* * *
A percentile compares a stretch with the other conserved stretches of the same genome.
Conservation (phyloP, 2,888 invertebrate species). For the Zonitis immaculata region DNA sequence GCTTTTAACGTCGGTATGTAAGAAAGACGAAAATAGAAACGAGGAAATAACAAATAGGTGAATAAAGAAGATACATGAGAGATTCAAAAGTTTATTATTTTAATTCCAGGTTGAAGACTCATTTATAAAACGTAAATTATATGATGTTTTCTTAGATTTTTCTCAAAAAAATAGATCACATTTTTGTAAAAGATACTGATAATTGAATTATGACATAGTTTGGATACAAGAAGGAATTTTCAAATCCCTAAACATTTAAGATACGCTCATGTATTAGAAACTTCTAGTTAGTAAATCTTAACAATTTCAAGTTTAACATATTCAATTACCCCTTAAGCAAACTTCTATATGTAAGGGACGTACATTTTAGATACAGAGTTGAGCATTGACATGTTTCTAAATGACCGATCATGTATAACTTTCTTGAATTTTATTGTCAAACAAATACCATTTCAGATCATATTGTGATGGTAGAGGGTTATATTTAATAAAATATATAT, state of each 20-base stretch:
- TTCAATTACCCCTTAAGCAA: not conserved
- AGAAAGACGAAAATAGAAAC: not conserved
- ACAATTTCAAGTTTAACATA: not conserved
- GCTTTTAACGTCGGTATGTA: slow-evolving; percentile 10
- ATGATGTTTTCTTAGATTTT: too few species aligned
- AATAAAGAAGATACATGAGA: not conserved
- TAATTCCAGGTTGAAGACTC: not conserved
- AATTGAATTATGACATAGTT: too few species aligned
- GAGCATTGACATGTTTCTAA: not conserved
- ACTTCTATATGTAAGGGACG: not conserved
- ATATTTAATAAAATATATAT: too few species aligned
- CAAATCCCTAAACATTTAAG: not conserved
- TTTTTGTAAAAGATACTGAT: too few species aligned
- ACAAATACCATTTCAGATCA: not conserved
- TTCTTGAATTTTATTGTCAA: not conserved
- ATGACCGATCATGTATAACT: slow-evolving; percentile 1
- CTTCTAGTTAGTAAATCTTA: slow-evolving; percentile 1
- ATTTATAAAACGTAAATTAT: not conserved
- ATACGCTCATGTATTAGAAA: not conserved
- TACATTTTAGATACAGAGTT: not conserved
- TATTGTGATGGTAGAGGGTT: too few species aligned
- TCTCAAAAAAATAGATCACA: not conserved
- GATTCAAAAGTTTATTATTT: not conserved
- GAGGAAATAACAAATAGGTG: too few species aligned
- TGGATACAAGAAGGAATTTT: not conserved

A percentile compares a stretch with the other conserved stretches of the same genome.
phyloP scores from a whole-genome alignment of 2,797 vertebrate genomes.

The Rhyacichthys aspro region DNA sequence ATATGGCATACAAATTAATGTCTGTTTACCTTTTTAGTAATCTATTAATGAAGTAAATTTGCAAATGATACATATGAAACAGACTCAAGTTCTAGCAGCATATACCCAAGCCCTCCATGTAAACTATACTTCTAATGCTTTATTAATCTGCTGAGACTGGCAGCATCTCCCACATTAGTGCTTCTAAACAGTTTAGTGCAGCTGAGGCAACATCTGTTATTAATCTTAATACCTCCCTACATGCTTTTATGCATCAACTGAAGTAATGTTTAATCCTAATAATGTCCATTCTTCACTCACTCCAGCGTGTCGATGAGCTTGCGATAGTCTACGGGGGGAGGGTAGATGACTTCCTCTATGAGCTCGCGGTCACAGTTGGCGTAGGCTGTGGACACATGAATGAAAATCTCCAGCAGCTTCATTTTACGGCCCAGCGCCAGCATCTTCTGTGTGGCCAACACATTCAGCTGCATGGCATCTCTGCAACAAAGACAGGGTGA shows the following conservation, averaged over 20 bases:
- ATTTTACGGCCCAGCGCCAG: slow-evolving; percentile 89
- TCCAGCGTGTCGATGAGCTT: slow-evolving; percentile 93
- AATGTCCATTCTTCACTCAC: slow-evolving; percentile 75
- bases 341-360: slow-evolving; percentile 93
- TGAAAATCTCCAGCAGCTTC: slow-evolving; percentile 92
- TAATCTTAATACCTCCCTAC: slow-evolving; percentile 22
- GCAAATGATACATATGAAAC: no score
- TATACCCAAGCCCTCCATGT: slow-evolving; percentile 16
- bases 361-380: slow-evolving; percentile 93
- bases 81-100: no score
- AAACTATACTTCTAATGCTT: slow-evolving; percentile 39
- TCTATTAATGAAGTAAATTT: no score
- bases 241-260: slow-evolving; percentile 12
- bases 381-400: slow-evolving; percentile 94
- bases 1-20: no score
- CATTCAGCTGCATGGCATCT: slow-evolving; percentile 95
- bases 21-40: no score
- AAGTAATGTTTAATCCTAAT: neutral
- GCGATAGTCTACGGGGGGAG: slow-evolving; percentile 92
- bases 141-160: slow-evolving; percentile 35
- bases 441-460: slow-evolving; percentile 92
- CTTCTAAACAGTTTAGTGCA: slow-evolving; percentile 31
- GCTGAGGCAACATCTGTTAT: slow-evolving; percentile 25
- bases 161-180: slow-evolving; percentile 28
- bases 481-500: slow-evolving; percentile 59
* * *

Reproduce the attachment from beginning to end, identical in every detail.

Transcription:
A percentile compares a stretch with the other conserved stretches of the same genome.
Conservation (phyloP, 2,888 invertebrate species). For the Zonitis immaculata region DNA sequence GCTTTTAACGTCGGTATGTAAGAAAGACGAAAATAGAAACGAGGAAATAACAAATAGGTGAATAAAGAAGATACATGAGAGATTCAAAAGTTTATTATTTTAATTCCAGGTTGAAGACTCATTTATAAAACGTAAATTATATGATGTTTTCTTAGATTTTTCTCAAAAAAATAGATCACATTTTTGTAAAAGATACTGATAATTGAATTATGACATAGTTTGGATACAAGAAGGAATTTTCAAATCCCTAAACATTTAAGATACGCTCATGTATTAGAAACTTCTAGTTAGTAAATCTTAACAATTTCAAGTTTAACATATTCAATTACCCCTTAAGCAAACTTCTATATGTAAGGGACGTACATTTTAGATACAGAGTTGAGCATTGACATGTTTCTAAATGACCGATCATGTATAACTTTCTTGAATTTTATTGTCAAACAAATACCATTTCAGATCATATTGTGATGGTAGAGGGTTATATTTAATAAAATATATAT, state of each 20-base stretch:
- TTCAATTACCCCTTAAGCAA: not conserved
- AGAAAGACGAAAATAGAAAC: not conserved
- ACAATTTCAAGTTTAACATA: not conserved
- GCTTTTAACGTCGGTATGTA: slow-evolving; percentile 10
- ATGATGTTTTCTTAGATTTT: too few species aligned
- AATAAAGAAGATACATGAGA: not conserved
- TAATTCCAGGTTGAAGACTC: not conserved
- AATTGAATTATGACATAGTT: too few species aligned
- GAGCATTGACATGTTTCTAA: not conserved
- ACTTCTATATGTAAGGGACG: not conserved
- ATATTTAATAAAATATATAT: too few species aligned
- CAAATCCCTAAACATTTAAG: not conserved
- TTTTTGTAAAAGATACTGAT: too few species aligned
- ACAAATACCATTTCAGATCA: not conserved
- TTCTTGAATTTTATTGTCAA: not conserved
- ATGACCGATCATGTATAACT: slow-evolving; percentile 1
- CTTCTAGTTAGTAAATCTTA: slow-evolving; percentile 1
- ATTTATAAAACGTAAATTAT: not conserved
- ATACGCTCATGTATTAGAAA: not conserved
- TACATTTTAGATACAGAGTT: not conserved
- TATTGTGATGGTAGAGGGTT: too few species aligned
- TCTCAAAAAAATAGATCACA: not conserved
- GATTCAAAAGTTTATTATTT: not conserved
- GAGGAAATAACAAATAGGTG: too few species aligned
- TGGATACAAGAAGGAATTTT: not conserved

A percentile compares a stretch with the other conserved stretches of the same genome.
phyloP scores from a whole-genome alignment of 2,797 vertebrate genomes.

The Rhyacichthys aspro region DNA sequence ATATGGCATACAAATTAATGTCTGTTTACCTTTTTAGTAATCTATTAATGAAGTAAATTTGCAAATGATACATATGAAACAGACTCAAGTTCTAGCAGCATATACCCAAGCCCTCCATGTAAACTATACTTCTAATGCTTTATTAATCTGCTGAGACTGGCAGCATCTCCCACATTAGTGCTTCTAAACAGTTTAGTGCAGCTGAGGCAACATCTGTTATTAATCTTAATACCTCCCTACATGCTTTTATGCATCAACTGAAGTAATGTTTAATCCTAATAATGTCCATTCTTCACTCACTCCAGCGTGTCGATGAGCTTGCGATAGTCTACGGGGGGAGGGTAGATGACTTCCTCTATGAGCTCGCGGTCACAGTTGGCGTAGGCTGTGGACACATGAATGAAAATCTCCAGCAGCTTCATTTTACGGCCCAGCGCCAGCATCTTCTGTGTGGCCAACACATTCAGCTGCATGGCATCTCTGCAACAAAGACAGGGTGA shows the following conservation, averaged over 20 bases:
- ATTTTACGGCCCAGCGCCAG: slow-evolving; percentile 89
- TCCAGCGTGTCGATGAGCTT: slow-evolving; percentile 93
- AATGTCCATTCTTCACTCAC: slow-evolving; percentile 75
- bases 341-360: slow-evolving; percentile 93
- TGAAAATCTCCAGCAGCTTC: slow-evolving; percentile 92
- TAATCTTAATACCTCCCTAC: slow-evolving; percentile 22
- GCAAATGATACATATGAAAC: no score
- TATACCCAAGCCCTCCATGT: slow-evolving; percentile 16
- bases 361-380: slow-evolving; percentile 93
- bases 81-100: no score
- AAACTATACTTCTAATGCTT: slow-evolving; percentile 39
- TCTATTAATGAAGTAAATTT: no score
- bases 241-260: slow-evolving; percentile 12
- bases 381-400: slow-evolving; percentile 94
- bases 1-20: no score
- CATTCAGCTGCATGGCATCT: slow-evolving; percentile 95
- bases 21-40: no score
- AAGTAATGTTTAATCCTAAT: neutral
- GCGATAGTCTACGGGGGGAG: slow-evolving; percentile 92
- bases 141-160: slow-evolving; percentile 35
- bases 441-460: slow-evolving; percentile 92
- CTTCTAAACAGTTTAGTGCA: slow-evolving; percentile 31
- GCTGAGGCAACATCTGTTAT: slow-evolving; percentile 25
- bases 161-180: slow-evolving; percentile 28
- bases 481-500: slow-evolving; percentile 59